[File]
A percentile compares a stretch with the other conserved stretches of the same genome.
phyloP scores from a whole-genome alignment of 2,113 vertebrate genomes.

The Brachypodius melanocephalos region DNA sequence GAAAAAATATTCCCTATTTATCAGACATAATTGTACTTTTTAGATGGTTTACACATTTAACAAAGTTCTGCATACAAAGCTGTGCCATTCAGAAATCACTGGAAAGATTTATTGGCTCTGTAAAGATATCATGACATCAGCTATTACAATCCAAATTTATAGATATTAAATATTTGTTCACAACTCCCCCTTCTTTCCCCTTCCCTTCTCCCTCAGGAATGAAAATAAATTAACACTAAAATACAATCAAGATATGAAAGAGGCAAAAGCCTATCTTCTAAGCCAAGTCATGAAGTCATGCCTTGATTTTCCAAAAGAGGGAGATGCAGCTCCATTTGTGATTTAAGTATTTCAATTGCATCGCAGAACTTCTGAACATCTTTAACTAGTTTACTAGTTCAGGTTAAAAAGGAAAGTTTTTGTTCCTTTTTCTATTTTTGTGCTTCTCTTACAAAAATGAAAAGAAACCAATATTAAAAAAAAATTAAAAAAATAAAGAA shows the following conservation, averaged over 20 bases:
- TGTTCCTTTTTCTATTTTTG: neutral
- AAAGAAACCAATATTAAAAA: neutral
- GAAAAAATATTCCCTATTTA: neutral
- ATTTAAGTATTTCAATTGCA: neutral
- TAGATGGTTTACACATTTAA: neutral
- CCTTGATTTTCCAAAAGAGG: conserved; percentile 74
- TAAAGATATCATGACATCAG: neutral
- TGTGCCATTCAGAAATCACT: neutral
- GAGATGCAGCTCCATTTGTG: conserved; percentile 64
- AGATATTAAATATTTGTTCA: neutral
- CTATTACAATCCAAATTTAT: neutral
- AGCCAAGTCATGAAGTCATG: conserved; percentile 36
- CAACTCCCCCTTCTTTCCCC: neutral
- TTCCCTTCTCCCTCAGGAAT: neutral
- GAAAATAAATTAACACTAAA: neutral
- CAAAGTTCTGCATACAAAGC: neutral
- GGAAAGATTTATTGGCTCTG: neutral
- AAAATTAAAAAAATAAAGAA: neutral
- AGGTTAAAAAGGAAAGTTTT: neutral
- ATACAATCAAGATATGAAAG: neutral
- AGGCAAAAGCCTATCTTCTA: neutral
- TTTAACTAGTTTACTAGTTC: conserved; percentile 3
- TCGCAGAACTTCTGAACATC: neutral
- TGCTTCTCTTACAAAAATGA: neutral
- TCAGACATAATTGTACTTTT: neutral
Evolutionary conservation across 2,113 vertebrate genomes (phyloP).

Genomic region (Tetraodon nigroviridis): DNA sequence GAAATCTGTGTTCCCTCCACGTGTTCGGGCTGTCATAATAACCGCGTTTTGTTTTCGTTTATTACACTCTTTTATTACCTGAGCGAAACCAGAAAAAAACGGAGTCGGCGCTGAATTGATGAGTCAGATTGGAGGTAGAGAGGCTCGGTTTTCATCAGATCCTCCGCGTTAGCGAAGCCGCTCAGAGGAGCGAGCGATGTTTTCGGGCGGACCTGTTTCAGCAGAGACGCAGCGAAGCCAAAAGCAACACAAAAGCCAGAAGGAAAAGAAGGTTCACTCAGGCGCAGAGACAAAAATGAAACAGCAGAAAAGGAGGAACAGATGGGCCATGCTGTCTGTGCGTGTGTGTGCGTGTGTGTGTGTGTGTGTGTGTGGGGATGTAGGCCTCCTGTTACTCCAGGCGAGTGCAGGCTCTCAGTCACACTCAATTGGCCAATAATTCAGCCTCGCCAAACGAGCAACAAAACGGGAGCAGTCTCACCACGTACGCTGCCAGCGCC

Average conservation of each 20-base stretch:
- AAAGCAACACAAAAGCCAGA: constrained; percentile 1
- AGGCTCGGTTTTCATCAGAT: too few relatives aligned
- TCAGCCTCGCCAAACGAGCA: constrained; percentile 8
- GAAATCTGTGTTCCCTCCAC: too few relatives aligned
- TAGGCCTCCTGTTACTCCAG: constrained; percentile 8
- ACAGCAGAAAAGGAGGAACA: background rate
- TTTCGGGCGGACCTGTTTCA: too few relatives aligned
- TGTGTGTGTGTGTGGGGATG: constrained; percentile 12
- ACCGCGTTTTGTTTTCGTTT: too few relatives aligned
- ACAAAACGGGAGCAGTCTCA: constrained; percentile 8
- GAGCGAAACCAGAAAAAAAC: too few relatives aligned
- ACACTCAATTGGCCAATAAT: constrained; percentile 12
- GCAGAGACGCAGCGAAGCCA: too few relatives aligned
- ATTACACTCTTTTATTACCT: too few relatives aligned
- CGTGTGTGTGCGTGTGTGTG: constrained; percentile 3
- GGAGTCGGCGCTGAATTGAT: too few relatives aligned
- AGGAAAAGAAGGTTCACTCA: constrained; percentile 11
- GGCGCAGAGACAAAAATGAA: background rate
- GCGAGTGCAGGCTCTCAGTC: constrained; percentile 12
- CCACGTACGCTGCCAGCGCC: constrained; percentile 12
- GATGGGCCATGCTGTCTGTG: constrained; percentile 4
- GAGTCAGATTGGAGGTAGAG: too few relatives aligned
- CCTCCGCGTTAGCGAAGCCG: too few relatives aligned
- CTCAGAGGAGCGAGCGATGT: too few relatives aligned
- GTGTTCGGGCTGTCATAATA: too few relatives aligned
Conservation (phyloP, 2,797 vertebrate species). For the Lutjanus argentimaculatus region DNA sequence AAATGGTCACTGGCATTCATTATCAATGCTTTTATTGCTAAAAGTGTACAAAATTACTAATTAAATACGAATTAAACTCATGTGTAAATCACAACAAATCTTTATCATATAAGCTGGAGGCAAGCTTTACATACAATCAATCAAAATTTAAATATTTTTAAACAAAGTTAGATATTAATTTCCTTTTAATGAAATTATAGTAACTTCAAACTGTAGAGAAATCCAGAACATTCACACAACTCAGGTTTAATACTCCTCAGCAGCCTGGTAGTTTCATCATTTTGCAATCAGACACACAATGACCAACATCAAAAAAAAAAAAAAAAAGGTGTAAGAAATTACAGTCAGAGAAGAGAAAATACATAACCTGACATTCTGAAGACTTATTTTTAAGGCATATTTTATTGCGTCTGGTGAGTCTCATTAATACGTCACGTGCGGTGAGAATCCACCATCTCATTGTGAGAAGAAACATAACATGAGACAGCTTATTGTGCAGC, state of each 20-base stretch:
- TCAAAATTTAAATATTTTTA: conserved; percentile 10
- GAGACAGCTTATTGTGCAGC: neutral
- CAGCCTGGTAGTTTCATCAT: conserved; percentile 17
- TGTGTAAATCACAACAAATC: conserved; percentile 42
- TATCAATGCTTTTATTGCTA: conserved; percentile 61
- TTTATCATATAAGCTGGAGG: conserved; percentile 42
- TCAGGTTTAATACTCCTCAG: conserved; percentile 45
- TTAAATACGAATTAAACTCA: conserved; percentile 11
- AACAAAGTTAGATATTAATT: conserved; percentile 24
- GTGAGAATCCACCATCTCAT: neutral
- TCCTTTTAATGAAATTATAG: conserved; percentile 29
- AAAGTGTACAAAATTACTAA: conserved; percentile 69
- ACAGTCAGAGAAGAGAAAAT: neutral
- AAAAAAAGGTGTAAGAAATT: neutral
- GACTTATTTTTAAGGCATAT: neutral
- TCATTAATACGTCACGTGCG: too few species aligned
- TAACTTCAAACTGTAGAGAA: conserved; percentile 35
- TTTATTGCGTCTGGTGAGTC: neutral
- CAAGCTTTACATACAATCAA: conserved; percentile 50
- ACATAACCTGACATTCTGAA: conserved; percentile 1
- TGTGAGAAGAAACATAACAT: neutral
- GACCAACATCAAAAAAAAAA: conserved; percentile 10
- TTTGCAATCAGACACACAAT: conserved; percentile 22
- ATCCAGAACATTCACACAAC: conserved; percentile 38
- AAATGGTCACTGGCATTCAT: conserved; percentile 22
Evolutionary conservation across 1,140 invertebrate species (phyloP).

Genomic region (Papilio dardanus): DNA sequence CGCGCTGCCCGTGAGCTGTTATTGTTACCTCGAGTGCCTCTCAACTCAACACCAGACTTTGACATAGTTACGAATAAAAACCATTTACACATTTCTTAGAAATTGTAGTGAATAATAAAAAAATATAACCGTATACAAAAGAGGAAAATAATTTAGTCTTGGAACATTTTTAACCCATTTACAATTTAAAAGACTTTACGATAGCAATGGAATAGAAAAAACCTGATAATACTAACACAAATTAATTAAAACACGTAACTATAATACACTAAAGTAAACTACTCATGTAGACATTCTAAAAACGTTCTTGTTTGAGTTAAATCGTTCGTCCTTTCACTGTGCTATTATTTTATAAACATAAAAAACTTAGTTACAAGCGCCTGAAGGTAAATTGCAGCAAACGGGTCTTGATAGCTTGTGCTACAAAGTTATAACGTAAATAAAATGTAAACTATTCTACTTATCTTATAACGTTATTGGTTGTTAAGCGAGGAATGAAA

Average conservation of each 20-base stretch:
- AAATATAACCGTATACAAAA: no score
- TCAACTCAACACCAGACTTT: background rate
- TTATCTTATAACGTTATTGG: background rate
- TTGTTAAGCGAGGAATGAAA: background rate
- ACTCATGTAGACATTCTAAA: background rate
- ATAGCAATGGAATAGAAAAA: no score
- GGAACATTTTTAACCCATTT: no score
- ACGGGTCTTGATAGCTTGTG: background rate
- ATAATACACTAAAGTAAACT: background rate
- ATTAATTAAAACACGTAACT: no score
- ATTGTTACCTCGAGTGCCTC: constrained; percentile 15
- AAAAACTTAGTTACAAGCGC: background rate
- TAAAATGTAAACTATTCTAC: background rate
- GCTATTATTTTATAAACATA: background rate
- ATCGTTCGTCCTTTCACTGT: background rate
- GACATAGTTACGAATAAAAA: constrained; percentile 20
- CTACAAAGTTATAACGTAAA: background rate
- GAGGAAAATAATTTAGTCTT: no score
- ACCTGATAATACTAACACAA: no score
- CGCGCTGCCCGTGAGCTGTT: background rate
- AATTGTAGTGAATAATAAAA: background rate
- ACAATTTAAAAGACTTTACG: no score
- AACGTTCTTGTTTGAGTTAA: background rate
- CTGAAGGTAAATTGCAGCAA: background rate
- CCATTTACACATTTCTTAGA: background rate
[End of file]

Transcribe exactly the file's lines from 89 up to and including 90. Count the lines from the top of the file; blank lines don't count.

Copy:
- TTGTTAAGCGAGGAATGAAA: background rate
- ACTCATGTAGACATTCTAAA: background rate